We’ve spent more than our share of time over the past few years trying to discern exactly who the real Marco Rubio is, but generally our judgmental (and oft hyperbolic) gaze has fallen somewhere between American Psycho’s Patrick Bateman and somebody’s sister’s verbally abusive husband who likes to ruin holidays. Well, last week provided the world a dizzying study of the full Sen. Rubio dynamic – from hell to high water – and we’d have to say that our blurry judgment remains intact. From his sweating face’s hairline recession reacting to a federal budget compromise to the obvious pitfalls of repositioning in the wake of losing his redneck base over a sorry-not-sorry immigration volley, Rubio’s apparent rebranding is a political sight to behold. Oh, and it’s a failure.
Let’s start with the obvious. As one of Obamacare’s biggest foes, Rubio first made headlines last Wednesday when it became apparent that he not only signed himself and his family up for the Washington, D.C., health-care exchange, but he also accepted the very subsidies that he so ardently fought – and continues to fight – against. It’s opposite day!
“Senator Rubio spent time looking at all the options and decided to enroll through the D.C. exchange for coverage for him and his family,” his poor spokeswoman told the arched brow of the Tampa Bay Times. “Senator Rubio is following the law, even though he opposes it.”
The move was political gravy for Charlie Crist, Rubio’s former senatorial opponent (and current Democratic gubernatorial candidate), who, in addition to getting to rub Rubio’s face in it publicly, was able to pivot the revelation in Gov. Rick Scott’s direction.
“Washington, D.C., and Tallahassee should stop the political knife fight and figure out what’s actually best for the people,” Crist wrote in a very public email in which he took Rubio’s Obamacare move as an endorsement of the program. “That’s what Marco Rubio did for his own family. That’s what Rick Scott should do for the people of Florida.”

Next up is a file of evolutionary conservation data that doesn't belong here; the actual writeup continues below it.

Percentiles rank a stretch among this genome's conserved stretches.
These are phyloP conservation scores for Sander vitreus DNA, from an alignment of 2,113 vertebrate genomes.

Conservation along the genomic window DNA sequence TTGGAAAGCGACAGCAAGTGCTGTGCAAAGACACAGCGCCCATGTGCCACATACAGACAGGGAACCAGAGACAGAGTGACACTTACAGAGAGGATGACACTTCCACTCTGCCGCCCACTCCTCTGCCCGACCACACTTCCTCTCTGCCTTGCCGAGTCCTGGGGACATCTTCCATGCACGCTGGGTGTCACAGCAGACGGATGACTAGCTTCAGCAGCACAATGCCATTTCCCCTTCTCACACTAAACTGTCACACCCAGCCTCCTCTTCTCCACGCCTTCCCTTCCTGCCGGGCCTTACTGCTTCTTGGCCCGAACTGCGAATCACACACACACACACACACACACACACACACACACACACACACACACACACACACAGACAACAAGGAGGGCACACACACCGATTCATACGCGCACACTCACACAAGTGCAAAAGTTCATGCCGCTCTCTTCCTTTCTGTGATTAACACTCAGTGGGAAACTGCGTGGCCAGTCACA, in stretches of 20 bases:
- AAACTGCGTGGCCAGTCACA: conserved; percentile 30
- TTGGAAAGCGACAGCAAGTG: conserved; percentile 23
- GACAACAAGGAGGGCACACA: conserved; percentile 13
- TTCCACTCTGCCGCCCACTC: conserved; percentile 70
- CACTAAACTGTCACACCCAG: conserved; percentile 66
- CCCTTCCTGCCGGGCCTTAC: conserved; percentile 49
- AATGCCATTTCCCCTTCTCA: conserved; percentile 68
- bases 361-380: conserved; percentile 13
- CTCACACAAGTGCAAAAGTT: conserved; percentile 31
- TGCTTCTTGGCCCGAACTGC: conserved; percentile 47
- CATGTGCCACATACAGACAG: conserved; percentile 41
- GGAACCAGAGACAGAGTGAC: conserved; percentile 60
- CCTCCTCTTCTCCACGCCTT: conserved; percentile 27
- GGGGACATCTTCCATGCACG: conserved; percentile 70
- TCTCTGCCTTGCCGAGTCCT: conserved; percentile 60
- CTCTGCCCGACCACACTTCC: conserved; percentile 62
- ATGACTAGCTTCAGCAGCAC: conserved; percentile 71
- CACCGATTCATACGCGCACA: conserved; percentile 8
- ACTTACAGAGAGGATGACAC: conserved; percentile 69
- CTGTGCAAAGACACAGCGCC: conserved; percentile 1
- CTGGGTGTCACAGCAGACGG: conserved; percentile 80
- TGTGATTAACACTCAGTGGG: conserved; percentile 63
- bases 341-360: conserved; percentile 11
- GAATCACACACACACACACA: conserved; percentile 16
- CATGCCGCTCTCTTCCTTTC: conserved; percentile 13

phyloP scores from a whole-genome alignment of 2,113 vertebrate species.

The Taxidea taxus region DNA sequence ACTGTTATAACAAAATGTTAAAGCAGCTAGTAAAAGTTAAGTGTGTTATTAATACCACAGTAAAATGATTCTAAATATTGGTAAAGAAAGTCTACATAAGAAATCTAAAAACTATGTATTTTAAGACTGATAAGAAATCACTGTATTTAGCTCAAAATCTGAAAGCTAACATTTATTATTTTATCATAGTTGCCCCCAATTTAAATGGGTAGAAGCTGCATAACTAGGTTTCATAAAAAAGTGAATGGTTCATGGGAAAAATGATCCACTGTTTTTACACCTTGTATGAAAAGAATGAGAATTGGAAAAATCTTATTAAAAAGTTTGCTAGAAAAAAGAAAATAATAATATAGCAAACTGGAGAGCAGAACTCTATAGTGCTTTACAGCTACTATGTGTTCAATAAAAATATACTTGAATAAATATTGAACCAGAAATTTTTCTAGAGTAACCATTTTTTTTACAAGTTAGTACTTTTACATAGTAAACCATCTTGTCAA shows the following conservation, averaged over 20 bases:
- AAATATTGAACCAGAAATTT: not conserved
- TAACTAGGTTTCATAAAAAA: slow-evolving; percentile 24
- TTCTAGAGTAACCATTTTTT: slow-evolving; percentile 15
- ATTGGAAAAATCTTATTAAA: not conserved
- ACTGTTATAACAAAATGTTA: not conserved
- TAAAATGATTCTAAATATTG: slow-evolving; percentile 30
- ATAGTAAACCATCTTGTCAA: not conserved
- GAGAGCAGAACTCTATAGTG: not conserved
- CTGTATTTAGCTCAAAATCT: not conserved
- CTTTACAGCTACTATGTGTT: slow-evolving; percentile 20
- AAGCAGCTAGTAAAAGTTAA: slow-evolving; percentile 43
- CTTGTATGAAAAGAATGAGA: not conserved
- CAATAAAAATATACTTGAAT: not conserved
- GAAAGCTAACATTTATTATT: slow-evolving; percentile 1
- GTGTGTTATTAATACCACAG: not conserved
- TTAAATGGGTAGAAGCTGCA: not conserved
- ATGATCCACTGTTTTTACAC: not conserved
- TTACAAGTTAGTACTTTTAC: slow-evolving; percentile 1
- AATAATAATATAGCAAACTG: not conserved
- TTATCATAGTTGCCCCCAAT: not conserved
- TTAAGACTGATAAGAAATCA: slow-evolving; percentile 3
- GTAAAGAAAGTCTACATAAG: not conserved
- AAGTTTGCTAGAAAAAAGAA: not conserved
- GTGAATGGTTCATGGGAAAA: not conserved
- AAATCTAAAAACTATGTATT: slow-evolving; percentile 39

Touché! But that political knife fight went substantially further for Rubio as the week progressed. His foot-in-mouth syndrome kicked into tasteless mode when he singled out President Barack Obama’s handshake with Cuban leader Raúl Castro at the South African Nelson Mandela memorial – “The irony of it was extraordinary,” he said, because Mandela was all “freedom” while Castro is all “dictator.” Rubio speaks for all Cubans, apparently, except the ones sitting on their hands waiting for the comprehensive immigration reform the senator once authored and championed, but then forgot and hated.
Oh, but it got worse. As the federal government approached the dreaded sequester cuts in its budgeting process last week, the very same kind of ham-fisted cuts Rubio opposed in a 2011 vote, the senator went on a sad-sack (and pointless) media blitz that included Jesus-and-Santa-are-white lady Megyn Kelly at Fox News!
“Here’s the problem: It raises it by $60 billion, the spending, but it pays it over 10 years,” he told her. “Well, you know how that works. Over the next couple years they’ll forget it, and they will keep borrowing more.”
Wait, what? The response from his Republican brethren – especially widow’s-peaker U.S. Rep Paul Ryan, R-Wis. – was sort of like watching a senior fraternity bro brush off an overanxious pledge. After all, Ryan’s budget compromise with Sen. Patty Murray, D-Wash., passed the house overwhelmingly on Thursday by a 332-94 vote – and was certain to pass the more liberal Senate – so the petulant grandstanding of Rubio was moot political theater.
“In the minority, you don’t have the burden of governing, of getting things done,” Ryan said on MSNBC’s Morning Joe on Dec. 12, barely concealing his smirk.
An even more succinct indictment came from former Republican White House staffer Peter Wehner in a column in Commentary magazine.
“One senses that believing he badly hurt himself with the base because of his stand on immigration, he’s now scrambling to ingratiate himself with it,” Wehner wrote. “It isn’t a particularly impressive thing to watch.”
Sure, but it is entertaining.
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